New Documentary on JFK Jr. Accident

Discussion in 'Lessons Learned' started by Palmpilot, Mar 11, 2017.

  1. redtail

    redtail En-Route

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    One of the haziest days I had experienced during my training (out of TEB). I distinctly remember commenting about it to my CFI once we got up. His (JFK Jr) accident was a low point for me as I finished up my training in the following weeks and took my checkride, but it really drove home some important points my CFI had been teaching me all along.
     
    Last edited: Jul 17, 2017
  2. arkvet

    arkvet Line Up and Wait

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    His #1 mistake was not taking the cfi with him. His ego killed he and his pax. Nothing against him but he was too confident that he could do it himself. It's a trait that many successful people suffer from.
     
  3. arkvet

    arkvet Line Up and Wait

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    .... that and not hitting the AP on button
     
  4. Skip Miller

    Skip Miller En-Route

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    I think that is right. The morning after JFK bought it, I flew from Easton, MD back to Bridgeport, CT. Weather was marginal VFR for sure. We departed and I tried to climb to 9,500 but the little Cherokee wouldn't get there. We stopped the climb at 7,500 - above the 7,000 ceiling of the NY Bravo - and proceeded. Still had maybe 4 miles vis at that altitude due to extreme dewpoint. Scared the poo out of me when we saw an L1011 directly ahead at even altitude, going into Philly! We were the definition of VFR in IMC; like JFK I had some Instrument training but not enough for sure.

    The autopilot kept me straight and level until we were over Deer Park, LI at which point I could commence a VFR descent into KBDR.

    If JFKJr knew what the autopilot could do he would be here today...

    -Skip
     
  5. Zeldman

    Zeldman Final Approach

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    Maybe the instructor was afraid that if he showed JFK jr how to use the auto pilot then JFK jr might have used it to fly in less than VFR conditions. Lots and lots of VFR only pilots have been guilty of that.
     
  6. arkvet

    arkvet Line Up and Wait

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    Good point. My CFI probably doesn't even know how to operate my Century 41. I'm not yet finished with my IFR but I've known this AP inside and out for a long time. Now I don't use it as a crutch and have done 95% of sim IMC hand flying but I guarantee I know what it can do.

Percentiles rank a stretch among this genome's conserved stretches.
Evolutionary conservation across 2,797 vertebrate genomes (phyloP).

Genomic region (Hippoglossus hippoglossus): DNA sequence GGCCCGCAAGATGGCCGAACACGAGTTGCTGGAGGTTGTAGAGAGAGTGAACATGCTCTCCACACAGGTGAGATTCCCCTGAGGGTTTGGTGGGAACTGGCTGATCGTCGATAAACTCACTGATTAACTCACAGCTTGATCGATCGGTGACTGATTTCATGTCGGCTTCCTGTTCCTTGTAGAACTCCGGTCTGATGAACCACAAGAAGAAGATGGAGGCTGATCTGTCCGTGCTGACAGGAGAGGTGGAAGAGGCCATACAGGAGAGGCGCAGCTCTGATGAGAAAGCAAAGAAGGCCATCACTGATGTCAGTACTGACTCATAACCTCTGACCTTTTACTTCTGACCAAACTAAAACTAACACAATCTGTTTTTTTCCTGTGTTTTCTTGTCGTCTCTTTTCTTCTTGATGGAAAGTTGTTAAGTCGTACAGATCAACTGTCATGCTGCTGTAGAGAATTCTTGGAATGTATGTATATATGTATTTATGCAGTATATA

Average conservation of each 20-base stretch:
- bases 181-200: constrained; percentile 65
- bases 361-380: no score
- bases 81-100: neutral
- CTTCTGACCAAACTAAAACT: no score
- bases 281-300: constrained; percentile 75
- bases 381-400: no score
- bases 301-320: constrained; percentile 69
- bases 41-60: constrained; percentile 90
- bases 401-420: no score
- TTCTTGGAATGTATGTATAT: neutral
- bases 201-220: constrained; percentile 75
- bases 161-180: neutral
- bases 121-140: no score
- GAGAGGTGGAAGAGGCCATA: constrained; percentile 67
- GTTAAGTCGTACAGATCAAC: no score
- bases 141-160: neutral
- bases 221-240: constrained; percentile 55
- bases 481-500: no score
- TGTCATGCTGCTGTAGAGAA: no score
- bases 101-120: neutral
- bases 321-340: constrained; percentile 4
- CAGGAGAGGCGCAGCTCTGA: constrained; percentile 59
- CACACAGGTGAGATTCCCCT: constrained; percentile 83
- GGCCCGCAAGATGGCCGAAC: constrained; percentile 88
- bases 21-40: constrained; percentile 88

I think some people are reluctant to use it when semi panicked because they are afraid the heading bug or HSI needle is pointing behind them. What they don't think about is that it doesn't care. Standard rate turn till it gets happy. Hit ON!!! Then take a deep breath and adjust the bug.
     
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  7. steingar

    steingar Taxi to Parking

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    I know what happened to JFK Jr. because it nearly happened to me. Got out over Lake Michigan in VFR conditions in haze. No horizon of any kind. Next thing I know I'm in a steep dive. I got on instruments and was all right, but had I a pair of high maintenance wimmin aboard the outcome might have been less benign.
     
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  8. Hawker800

    Hawker800 Line Up and Wait

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    What did John Jr. miss most about Martha's Vineyard? The airport.
     
  9. BrianNC

    BrianNC Pattern Altitude

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    When I was working toward my private back in the day I went down to Venice FL for vacation. I thought I'd get my night XC out of the way and went with an instructor from VNC to Lakeland to Sarasota and back to Venice. At one point he took me out over the ocean and turned us toward the horizon to show me how disorienting it could be. Night, pitch black, sky, horizon and ocean all blended into one . No way I would have survived that with my experience level at the time.
     
  10. Glen R

    Glen R Pre-Flight

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    I flew that route the same day. Visibility was 3 in haze. Pretty rough during the day. When I read the news the next morning I had no doubt as to what happened.